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Waiting for Marvin

Aug 6, 2015 etc

An overdue baby tests everyone’s nerves.

This article first appeared in the July/August 2015 issue of Metro. Illustration by Angela Keoghan.


No one tells you about the waiting, and let’s be frank — until now, we didn’t really have time for it anyway. Ever since we made the incredibly optimistic decision to renovate our house in time for the baby, we’ve been on a ridiculous schedule to get it liveable, and then we moved back in and got everything unpacked and now we even have a nice new set of wooden  stairs to go with our new front deck so that Hannah doesn’t have to wobble up and down the little wooden ramp we rigged up using some leftover timber. What we don’t have now is a baby.

For the past few weeks, we’ve had weekly appointments with the nice obstetrician and, each week, we make an appointment for the following week, not sure if by then we will, in fact, have a baby and therefore probably not need to see the obstetrician. Each time, the nice obstetrician does a scan and each time, he looks for our son’s heart beating, followed by his balls. “There they are!” he said on one visit, quite triumphantly, despite the fact we had seen our boy’s balls many times and will no doubt be seeing a lot more of them in the next few years. “Flapping around in the breeze!”

Marvin was due last Saturday, which means that he is almost a week overdue, and this leads to a particular sort of frustration and not a little anxiety. Everyone else seems to have a baby. The dozen or so couples from our antenatal group all have babies, including three who came early. Early! Our real estate agent, Glenn, who lives two streets over, has had a baby. Friends up the road in a different antenatal group have a baby. Friends and family keep texting, euphemistically in the way that you do when you don’t want to put any pressure on, but you really want to know.

Hannah, meanwhile, is waddling around the house with a sore hip and a big tight belly and she really would like this to be over now except she kind of doesn’t — a sort of anxious limbo like when you were waiting for that final exam in seventh form when all your mates had finished. Only in this case we will graduate to changing nappies and broken sleep.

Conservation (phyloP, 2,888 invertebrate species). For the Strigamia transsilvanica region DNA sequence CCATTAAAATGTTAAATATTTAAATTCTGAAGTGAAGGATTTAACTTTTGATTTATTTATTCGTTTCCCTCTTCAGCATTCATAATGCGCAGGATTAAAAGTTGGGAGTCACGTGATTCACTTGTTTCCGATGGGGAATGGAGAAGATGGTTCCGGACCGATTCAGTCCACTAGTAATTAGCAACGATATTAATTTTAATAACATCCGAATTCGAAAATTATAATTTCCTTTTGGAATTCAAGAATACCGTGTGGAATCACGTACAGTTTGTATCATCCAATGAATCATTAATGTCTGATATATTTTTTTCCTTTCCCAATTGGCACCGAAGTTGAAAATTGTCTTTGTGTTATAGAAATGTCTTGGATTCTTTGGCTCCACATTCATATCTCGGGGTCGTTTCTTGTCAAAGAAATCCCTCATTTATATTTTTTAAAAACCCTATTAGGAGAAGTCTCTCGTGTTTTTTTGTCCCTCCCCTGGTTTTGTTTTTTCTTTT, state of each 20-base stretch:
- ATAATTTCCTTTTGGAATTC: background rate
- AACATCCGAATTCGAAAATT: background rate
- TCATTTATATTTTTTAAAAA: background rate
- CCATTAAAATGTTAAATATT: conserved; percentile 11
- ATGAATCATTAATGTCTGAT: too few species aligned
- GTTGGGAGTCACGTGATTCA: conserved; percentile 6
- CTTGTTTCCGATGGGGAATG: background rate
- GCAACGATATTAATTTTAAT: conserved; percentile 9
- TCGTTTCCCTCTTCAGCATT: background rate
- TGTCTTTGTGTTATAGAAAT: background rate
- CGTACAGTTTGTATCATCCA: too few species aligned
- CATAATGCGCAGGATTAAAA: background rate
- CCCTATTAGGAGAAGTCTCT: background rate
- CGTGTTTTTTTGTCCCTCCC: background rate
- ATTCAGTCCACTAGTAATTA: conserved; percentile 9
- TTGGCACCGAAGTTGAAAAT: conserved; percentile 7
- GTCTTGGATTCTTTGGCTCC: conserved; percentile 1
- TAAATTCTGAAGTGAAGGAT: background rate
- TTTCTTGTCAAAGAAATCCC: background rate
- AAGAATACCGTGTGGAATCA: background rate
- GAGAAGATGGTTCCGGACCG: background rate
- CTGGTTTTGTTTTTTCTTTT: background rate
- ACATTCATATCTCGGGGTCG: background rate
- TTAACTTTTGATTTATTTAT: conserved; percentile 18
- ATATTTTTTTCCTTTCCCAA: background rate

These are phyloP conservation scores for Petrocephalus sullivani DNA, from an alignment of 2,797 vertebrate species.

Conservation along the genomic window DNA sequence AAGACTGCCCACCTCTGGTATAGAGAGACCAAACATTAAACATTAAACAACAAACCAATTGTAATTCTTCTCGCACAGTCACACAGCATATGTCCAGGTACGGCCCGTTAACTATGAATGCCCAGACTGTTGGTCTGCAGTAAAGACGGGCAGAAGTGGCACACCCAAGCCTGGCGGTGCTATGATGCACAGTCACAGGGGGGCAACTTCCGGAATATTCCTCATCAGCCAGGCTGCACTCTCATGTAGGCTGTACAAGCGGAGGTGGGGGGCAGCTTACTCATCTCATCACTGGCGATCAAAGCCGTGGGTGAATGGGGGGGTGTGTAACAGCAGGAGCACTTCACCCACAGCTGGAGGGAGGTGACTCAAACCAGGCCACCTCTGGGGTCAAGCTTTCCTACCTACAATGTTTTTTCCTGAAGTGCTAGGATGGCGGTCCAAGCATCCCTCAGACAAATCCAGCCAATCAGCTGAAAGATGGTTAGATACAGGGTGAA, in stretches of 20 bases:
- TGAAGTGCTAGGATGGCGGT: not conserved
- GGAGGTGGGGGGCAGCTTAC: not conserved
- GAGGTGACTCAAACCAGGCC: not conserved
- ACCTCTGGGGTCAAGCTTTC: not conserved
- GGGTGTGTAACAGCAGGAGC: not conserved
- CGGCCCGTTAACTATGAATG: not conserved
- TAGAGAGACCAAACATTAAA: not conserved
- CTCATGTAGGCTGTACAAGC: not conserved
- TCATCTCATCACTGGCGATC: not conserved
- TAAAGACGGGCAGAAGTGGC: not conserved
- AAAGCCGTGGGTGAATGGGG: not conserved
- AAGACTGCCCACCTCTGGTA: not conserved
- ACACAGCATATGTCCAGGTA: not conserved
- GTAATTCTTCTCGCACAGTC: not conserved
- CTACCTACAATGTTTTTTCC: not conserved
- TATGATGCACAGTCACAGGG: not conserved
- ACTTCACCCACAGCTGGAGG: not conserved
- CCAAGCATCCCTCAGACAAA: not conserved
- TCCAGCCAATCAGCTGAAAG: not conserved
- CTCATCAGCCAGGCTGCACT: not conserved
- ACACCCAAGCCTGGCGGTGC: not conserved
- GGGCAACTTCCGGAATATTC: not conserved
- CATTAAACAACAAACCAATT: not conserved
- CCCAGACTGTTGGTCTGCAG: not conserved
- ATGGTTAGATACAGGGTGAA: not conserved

More worryingly, this is the point at which obstetricians start talking about interventions, starting with what’s known as a “stretch and sweep”, which sounds both painful and a bit terrifying and statistically has a 50 per cent likelihood of resulting in labour within two days. When the nice obstetrician suggested this, Hannah said okay, and then she went a bit quiet.

I’ve read the books — oh, okay, I read the bits she helpfully marked with Post-its, because at the time I was kind of over­whelmed by a million small building decisions — in which we were implored to just let things happen naturally. In short: the more interventions you have at this point, the more likely further interventions are, since the baby is, in fact, the one who initiates birth through some process I don’t properly understand. The more interventions, the more likely you’re on the path to long, difficult births, epidurals and C-sections. And so on.

At which point, I did my husbandly duty and asked if that was really necessary at this point. The obstetrician looked a trifle put out, but gave in. He scanned Hannah’s belly, took a good look at Marvin’s balls and gave us another week, telling us that everything — heart rate, amniotic fluid, balls — is absolutely fine and we have nothing to worry about. So for now, we wait. We make plans we may or may not be able to keep, and we eat a lot of chilli.

Baby Marvin arrived shortly before Metro went to press. All well. Simon is too busy to say more.



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